Elevated liver enzymes can be seen relatively frequently in patients with Turner syndrome (TS), while the pathogenesis of this remains unclear. Our epidemiological and prospective study aimed to investigate : a) the natural 2-yr course of liver disease in a selected cohort of young patients with TS, who had been preliminarily recruited on the basis of persistently elevated liver enzymes; b) the role of prolonged hormonal therapies in the etiology of liver dysfunction. From an overall population of 214 TS patients younger than 20 yr, only 19 (8.9%) were recruited, according to the following inclusion criteria: increased serum concentrations of one or more liver enzymes, exceeding the uppermost limit of the respective normal ranges, and persistence of these liver alterations for 6 months after the preliminary assessment. On the basis of the results of this prospective study, we can conclude that: a) the prevalence of liver abnormalities in girls and adolescents with TS is much lower and more strictly related to hormonal therapies than in TS adults; b) both autoimmunity and obesity are not frequently involved in the etiology of TS liver dysfunction; c) liver damage is either mild or moderate and its severity is not conditioned by karyotype; d) its course may be self-limiting; e) its natural history may be characterized in some cases by a slight deterioration of intrahepatic cholestasis, with no negative repercussions on liver synthetic function.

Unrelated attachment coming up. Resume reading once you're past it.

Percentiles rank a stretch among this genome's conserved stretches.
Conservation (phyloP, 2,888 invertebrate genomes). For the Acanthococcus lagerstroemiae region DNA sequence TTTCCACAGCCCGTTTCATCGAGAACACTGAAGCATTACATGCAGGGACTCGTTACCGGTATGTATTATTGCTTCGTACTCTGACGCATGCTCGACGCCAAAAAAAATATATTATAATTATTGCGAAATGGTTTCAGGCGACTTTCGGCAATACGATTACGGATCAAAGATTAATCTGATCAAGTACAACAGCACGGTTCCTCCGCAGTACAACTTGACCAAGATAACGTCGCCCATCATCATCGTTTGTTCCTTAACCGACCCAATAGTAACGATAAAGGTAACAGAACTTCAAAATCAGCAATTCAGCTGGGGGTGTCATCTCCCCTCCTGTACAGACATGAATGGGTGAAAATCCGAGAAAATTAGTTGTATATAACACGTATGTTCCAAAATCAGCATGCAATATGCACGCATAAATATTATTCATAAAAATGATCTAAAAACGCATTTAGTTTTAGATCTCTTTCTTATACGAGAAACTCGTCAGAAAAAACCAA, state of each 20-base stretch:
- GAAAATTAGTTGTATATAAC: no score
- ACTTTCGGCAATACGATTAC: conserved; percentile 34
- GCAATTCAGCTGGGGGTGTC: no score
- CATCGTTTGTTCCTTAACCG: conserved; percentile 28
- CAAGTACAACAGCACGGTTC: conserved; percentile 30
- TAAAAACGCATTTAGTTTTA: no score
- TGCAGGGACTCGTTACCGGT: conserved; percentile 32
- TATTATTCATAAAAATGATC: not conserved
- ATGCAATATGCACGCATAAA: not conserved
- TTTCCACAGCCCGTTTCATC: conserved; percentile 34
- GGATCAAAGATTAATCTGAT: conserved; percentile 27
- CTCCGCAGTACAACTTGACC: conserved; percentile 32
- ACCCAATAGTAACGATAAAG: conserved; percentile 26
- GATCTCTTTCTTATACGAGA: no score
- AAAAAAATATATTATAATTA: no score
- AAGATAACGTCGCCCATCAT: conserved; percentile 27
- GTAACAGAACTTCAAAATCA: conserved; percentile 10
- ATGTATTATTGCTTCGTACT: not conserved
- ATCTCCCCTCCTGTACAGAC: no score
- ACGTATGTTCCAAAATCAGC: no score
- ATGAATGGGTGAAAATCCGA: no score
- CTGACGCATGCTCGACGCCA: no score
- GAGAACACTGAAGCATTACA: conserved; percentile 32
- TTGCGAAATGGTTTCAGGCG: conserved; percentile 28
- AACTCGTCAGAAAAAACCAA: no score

|Data di pubblicazione:||2005|
|Titolo:||Increased liver enzymes and hormonal therapies in girls and adolescents with Turner syndrome|
|Autori:||Wasniewska M; Bergamaschi R; Matarazzo P; Predieri B; Bertelloni S; Petri A; Sposito M; Messina MF; De Luca F; Italian Study Group for Turner syndrome|
|Appare nelle tipologie:||Articolo su rivista|
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